The FX Network drama Sons of Anarchy tells the story of Jackson “Jax” Teller (Charlie Hunnam), SAMCRO’s Vice-President and the son of John Teller, founder of the Sons of Anarchy Motorcycle Club. His mother, Gemma (Katey Sagal), is married to SAMCRO President Clay Morrow (Ron Perlman), whom she married after the death of her first husband, Jax’s father.
Just when viewers thought things couldn’t get more emotional than last season’s horrific gang rape of Gemma, the finale saw her framed for murder and on the lam, and Jax’s infant son kidnapped by a member of the IRA. The highly anticipated third season, premiering on September 7th, picks up with the Sons reeling from the aftermath and Jax in deep turmoil over his future with the club.
During a recent interview, co-stars Charlie Hunnam and Katey Sagal talked about the intense emotions of Season 3, expanding the story internationally, and getting to live and work in a world that is dark and dangerous, but ultimately about the strength of family. Check out what they had to say after the jump:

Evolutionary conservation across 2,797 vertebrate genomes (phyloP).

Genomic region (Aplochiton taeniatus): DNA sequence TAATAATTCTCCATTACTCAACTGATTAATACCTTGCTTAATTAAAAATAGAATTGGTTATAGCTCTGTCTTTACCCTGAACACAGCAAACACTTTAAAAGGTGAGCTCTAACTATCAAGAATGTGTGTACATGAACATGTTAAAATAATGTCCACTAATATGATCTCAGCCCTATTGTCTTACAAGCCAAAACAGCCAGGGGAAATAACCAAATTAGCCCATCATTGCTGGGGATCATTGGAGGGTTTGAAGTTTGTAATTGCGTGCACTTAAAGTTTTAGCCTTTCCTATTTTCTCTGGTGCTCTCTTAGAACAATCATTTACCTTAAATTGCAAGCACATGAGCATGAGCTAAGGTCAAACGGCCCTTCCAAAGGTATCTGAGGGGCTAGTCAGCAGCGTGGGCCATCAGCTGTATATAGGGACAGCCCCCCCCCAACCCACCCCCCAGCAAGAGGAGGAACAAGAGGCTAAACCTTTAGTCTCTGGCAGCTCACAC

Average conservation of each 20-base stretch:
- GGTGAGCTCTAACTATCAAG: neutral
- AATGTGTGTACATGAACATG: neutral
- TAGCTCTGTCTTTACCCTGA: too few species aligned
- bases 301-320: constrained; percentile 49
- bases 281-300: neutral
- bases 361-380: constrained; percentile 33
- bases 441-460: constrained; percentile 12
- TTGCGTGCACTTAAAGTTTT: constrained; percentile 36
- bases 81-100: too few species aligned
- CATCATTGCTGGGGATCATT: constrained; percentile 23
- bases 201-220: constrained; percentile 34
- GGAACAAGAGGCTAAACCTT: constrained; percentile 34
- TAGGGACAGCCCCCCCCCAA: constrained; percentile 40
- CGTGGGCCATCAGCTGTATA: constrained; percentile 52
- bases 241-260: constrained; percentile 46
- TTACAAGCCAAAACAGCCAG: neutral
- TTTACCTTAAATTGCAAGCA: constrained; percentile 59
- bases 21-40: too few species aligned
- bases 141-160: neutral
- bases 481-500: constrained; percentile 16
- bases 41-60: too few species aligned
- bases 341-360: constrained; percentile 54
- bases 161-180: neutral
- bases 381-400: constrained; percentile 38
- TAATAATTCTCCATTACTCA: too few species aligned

Katey: Well, she’s on the lam. At the end of Season 2, she definitely had some peace of mind, as she was able to avenge her captors. So, her initial response is, “Oh, good,” and then her very next thought is, “Uh oh, I’m away from my family, I’m sequestered and I can’t see anybody,” which is exactly the thing she hates the most. The thing she loves the most is being with her family. At a certain point, Hal Holbrook, who plays Gemma’s father, comes into the story and we find out a little bit more about why a sweet girl like Gemma joined a motorcycle club. We find out more about her backstory. She’s initially not really privy to what’s been going on at home, but eventually, she’s brought up to speed.
Charlie, what is Jax’s journey this season?